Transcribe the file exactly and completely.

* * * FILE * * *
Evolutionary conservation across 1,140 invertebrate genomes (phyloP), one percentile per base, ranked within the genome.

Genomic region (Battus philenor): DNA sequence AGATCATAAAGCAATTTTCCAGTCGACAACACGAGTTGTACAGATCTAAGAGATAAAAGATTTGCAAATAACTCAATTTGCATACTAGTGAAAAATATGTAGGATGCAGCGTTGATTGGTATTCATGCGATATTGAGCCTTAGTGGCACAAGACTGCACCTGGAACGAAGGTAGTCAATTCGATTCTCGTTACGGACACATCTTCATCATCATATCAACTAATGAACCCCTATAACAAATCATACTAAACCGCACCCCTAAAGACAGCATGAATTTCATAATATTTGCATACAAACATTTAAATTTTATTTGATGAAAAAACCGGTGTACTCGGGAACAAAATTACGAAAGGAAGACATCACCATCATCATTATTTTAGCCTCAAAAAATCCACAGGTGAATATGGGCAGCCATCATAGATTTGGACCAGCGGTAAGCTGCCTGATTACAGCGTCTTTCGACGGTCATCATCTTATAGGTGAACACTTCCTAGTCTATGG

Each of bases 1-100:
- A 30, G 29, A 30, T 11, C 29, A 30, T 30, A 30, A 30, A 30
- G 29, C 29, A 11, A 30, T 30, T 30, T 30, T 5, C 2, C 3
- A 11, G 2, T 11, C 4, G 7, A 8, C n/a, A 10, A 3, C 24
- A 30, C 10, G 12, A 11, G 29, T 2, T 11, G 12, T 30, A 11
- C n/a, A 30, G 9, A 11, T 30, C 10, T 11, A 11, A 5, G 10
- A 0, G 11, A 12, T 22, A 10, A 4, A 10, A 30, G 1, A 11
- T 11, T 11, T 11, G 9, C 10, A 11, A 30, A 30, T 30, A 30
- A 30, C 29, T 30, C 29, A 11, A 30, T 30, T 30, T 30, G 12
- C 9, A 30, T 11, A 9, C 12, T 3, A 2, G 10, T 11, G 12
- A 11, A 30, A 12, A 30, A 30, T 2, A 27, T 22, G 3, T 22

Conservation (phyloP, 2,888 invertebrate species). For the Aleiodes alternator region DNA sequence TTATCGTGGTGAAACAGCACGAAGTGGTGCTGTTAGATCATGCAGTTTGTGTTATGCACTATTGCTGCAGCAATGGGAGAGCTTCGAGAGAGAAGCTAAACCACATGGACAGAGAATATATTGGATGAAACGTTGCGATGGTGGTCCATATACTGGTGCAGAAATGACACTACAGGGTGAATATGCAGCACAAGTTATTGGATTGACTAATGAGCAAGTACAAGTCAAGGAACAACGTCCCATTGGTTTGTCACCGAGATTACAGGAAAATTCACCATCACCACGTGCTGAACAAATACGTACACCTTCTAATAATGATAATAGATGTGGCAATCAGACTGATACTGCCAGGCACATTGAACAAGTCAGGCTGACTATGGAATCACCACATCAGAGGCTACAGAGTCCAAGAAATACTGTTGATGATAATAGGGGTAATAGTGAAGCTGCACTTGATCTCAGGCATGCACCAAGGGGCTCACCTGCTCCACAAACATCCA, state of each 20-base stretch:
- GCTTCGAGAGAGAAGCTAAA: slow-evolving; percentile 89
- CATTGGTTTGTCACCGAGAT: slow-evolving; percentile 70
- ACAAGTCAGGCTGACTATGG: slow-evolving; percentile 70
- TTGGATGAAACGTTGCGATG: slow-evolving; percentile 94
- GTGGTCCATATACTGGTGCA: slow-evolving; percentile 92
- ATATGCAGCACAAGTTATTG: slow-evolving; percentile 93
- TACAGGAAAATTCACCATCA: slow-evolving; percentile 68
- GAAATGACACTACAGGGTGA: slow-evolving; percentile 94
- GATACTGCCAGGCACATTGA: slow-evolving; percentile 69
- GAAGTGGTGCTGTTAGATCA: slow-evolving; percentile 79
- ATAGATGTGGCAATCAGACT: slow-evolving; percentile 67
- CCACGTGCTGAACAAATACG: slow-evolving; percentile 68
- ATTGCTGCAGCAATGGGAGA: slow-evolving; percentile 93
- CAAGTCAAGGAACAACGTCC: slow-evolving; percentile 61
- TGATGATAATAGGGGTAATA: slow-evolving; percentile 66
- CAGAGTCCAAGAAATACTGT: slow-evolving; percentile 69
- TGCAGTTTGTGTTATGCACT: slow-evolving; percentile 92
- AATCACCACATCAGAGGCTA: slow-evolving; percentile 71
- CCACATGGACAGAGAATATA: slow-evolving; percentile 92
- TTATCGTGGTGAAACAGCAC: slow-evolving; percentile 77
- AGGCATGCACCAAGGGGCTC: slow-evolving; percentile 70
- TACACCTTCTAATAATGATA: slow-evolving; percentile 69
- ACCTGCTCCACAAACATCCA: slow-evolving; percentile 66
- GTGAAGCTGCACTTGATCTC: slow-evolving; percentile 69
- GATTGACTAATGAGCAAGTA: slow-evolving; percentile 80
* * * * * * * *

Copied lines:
Evolutionary conservation across 1,140 invertebrate genomes (phyloP), one percentile per base, ranked within the genome.

Genomic region (Battus philenor): DNA sequence AGATCATAAAGCAATTTTCCAGTCGACAACACGAGTTGTACAGATCTAAGAGATAAAAGATTTGCAAATAACTCAATTTGCATACTAGTGAAAAATATGTAGGATGCAGCGTTGATTGGTATTCATGCGATATTGAGCCTTAGTGGCACAAGACTGCACCTGGAACGAAGGTAGTCAATTCGATTCTCGTTACGGACACATCTTCATCATCATATCAACTAATGAACCCCTATAACAAATCATACTAAACCGCACCCCTAAAGACAGCATGAATTTCATAATATTTGCATACAAACATTTAAATTTTATTTGATGAAAAAACCGGTGTACTCGGGAACAAAATTACGAAAGGAAGACATCACCATCATCATTATTTTAGCCTCAAAAAATCCACAGGTGAATATGGGCAGCCATCATAGATTTGGACCAGCGGTAAGCTGCCTGATTACAGCGTCTTTCGACGGTCATCATCTTATAGGTGAACACTTCCTAGTCTATGG

Each of bases 1-100:
- A 30, G 29, A 30, T 11, C 29, A 30, T 30, A 30, A 30, A 30
- G 29, C 29, A 11, A 30, T 30, T 30, T 30, T 5, C 2, C 3
- A 11, G 2, T 11, C 4, G 7, A 8, C n/a, A 10, A 3, C 24
- A 30, C 10, G 12, A 11, G 29, T 2, T 11, G 12, T 30, A 11
- C n/a, A 30, G 9, A 11, T 30, C 10, T 11, A 11, A 5, G 10
- A 0, G 11, A 12, T 22, A 10, A 4, A 10, A 30, G 1, A 11
- T 11, T 11, T 11, G 9, C 10, A 11, A 30, A 30, T 30, A 30
- A 30, C 29, T 30, C 29, A 11, A 30, T 30, T 30, T 30, G 12
- C 9, A 30, T 11, A 9, C 12, T 3, A 2, G 10, T 11, G 12
- A 11, A 30, A 12, A 30, A 30, T 2, A 27, T 22, G 3, T 22

Conservation (phyloP, 2,888 invertebrate species). For the Aleiodes alternator region DNA sequence TTATCGTGGTGAAACAGCACGAAGTGGTGCTGTTAGATCATGCAGTTTGTGTTATGCACTATTGCTGCAGCAATGGGAGAGCTTCGAGAGAGAAGCTAAACCACATGGACAGAGAATATATTGGATGAAACGTTGCGATGGTGGTCCATATACTGGTGCAGAAATGACACTACAGGGTGAATATGCAGCACAAGTTATTGGATTGACTAATGAGCAAGTACAAGTCAAGGAACAACGTCCCATTGGTTTGTCACCGAGATTACAGGAAAATTCACCATCACCACGTGCTGAACAAATACGTACACCTTCTAATAATGATAATAGATGTGGCAATCAGACTGATACTGCCAGGCACATTGAACAAGTCAGGCTGACTATGGAATCACCACATCAGAGGCTACAGAGTCCAAGAAATACTGTTGATGATAATAGGGGTAATAGTGAAGCTGCACTTGATCTCAGGCATGCACCAAGGGGCTCACCTGCTCCACAAACATCCA, state of each 20-base stretch:
- GCTTCGAGAGAGAAGCTAAA: slow-evolving; percentile 89
- CATTGGTTTGTCACCGAGAT: slow-evolving; percentile 70
- ACAAGTCAGGCTGACTATGG: slow-evolving; percentile 70
- TTGGATGAAACGTTGCGATG: slow-evolving; percentile 94
- GTGGTCCATATACTGGTGCA: slow-evolving; percentile 92
- ATATGCAGCACAAGTTATTG: slow-evolving; percentile 93
- TACAGGAAAATTCACCATCA: slow-evolving; percentile 68
- GAAATGACACTACAGGGTGA: slow-evolving; percentile 94
- GATACTGCCAGGCACATTGA: slow-evolving; percentile 69
- GAAGTGGTGCTGTTAGATCA: slow-evolving; percentile 79
- ATAGATGTGGCAATCAGACT: slow-evolving; percentile 67
- CCACGTGCTGAACAAATACG: slow-evolving; percentile 68
- ATTGCTGCAGCAATGGGAGA: slow-evolving; percentile 93
- CAAGTCAAGGAACAACGTCC: slow-evolving; percentile 61
- TGATGATAATAGGGGTAATA: slow-evolving; percentile 66
- CAGAGTCCAAGAAATACTGT: slow-evolving; percentile 69
- TGCAGTTTGTGTTATGCACT: slow-evolving; percentile 92
- AATCACCACATCAGAGGCTA: slow-evolving; percentile 71
- CCACATGGACAGAGAATATA: slow-evolving; percentile 92
- TTATCGTGGTGAAACAGCAC: slow-evolving; percentile 77
- AGGCATGCACCAAGGGGCTC: slow-evolving; percentile 70
- TACACCTTCTAATAATGATA: slow-evolving; percentile 69
- ACCTGCTCCACAAACATCCA: slow-evolving; percentile 66
- GTGAAGCTGCACTTGATCTC: slow-evolving; percentile 69
- GATTGACTAATGAGCAAGTA: slow-evolving; percentile 80